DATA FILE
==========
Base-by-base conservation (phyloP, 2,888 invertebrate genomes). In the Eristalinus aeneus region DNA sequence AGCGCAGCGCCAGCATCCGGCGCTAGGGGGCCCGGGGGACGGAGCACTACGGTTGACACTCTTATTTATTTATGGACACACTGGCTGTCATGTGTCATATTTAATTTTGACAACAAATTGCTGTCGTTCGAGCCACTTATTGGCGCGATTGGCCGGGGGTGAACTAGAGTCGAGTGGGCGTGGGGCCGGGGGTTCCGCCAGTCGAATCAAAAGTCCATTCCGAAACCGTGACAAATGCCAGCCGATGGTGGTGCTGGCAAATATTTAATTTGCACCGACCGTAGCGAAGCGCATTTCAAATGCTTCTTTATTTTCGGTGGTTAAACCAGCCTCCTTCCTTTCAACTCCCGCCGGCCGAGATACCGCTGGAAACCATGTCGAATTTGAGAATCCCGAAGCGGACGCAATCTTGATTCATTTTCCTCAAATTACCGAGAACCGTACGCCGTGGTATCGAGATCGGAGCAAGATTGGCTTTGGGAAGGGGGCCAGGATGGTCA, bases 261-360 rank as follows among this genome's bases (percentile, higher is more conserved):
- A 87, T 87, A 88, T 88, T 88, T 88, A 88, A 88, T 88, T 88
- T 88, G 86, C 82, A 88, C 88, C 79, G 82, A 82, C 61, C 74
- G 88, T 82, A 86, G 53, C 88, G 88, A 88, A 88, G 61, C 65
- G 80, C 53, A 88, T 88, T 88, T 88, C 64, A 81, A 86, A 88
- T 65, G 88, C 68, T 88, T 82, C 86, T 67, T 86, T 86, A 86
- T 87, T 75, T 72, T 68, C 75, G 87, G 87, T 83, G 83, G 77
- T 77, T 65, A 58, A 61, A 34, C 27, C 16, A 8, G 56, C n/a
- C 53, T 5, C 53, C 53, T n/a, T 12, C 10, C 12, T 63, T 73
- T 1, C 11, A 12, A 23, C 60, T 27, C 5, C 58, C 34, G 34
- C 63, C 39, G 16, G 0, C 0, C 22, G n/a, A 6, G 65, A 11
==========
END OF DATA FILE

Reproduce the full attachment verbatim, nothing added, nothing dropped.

Base-by-base conservation (phyloP, 2,888 invertebrate genomes). In the Eristalinus aeneus region DNA sequence AGCGCAGCGCCAGCATCCGGCGCTAGGGGGCCCGGGGGACGGAGCACTACGGTTGACACTCTTATTTATTTATGGACACACTGGCTGTCATGTGTCATATTTAATTTTGACAACAAATTGCTGTCGTTCGAGCCACTTATTGGCGCGATTGGCCGGGGGTGAACTAGAGTCGAGTGGGCGTGGGGCCGGGGGTTCCGCCAGTCGAATCAAAAGTCCATTCCGAAACCGTGACAAATGCCAGCCGATGGTGGTGCTGGCAAATATTTAATTTGCACCGACCGTAGCGAAGCGCATTTCAAATGCTTCTTTATTTTCGGTGGTTAAACCAGCCTCCTTCCTTTCAACTCCCGCCGGCCGAGATACCGCTGGAAACCATGTCGAATTTGAGAATCCCGAAGCGGACGCAATCTTGATTCATTTTCCTCAAATTACCGAGAACCGTACGCCGTGGTATCGAGATCGGAGCAAGATTGGCTTTGGGAAGGGGGCCAGGATGGTCA, bases 261-360 rank as follows among this genome's bases (percentile, higher is more conserved):
- A 87, T 87, A 88, T 88, T 88, T 88, A 88, A 88, T 88, T 88
- T 88, G 86, C 82, A 88, C 88, C 79, G 82, A 82, C 61, C 74
- G 88, T 82, A 86, G 53, C 88, G 88, A 88, A 88, G 61, C 65
- G 80, C 53, A 88, T 88, T 88, T 88, C 64, A 81, A 86, A 88
- T 65, G 88, C 68, T 88, T 82, C 86, T 67, T 86, T 86, A 86
- T 87, T 75, T 72, T 68, C 75, G 87, G 87, T 83, G 83, G 77
- T 77, T 65, A 58, A 61, A 34, C 27, C 16, A 8, G 56, C n/a
- C 53, T 5, C 53, C 53, T n/a, T 12, C 10, C 12, T 63, T 73
- T 1, C 11, A 12, A 23, C 60, T 27, C 5, C 58, C 34, G 34
- C 63, C 39, G 16, G 0, C 0, C 22, G n/a, A 6, G 65, A 11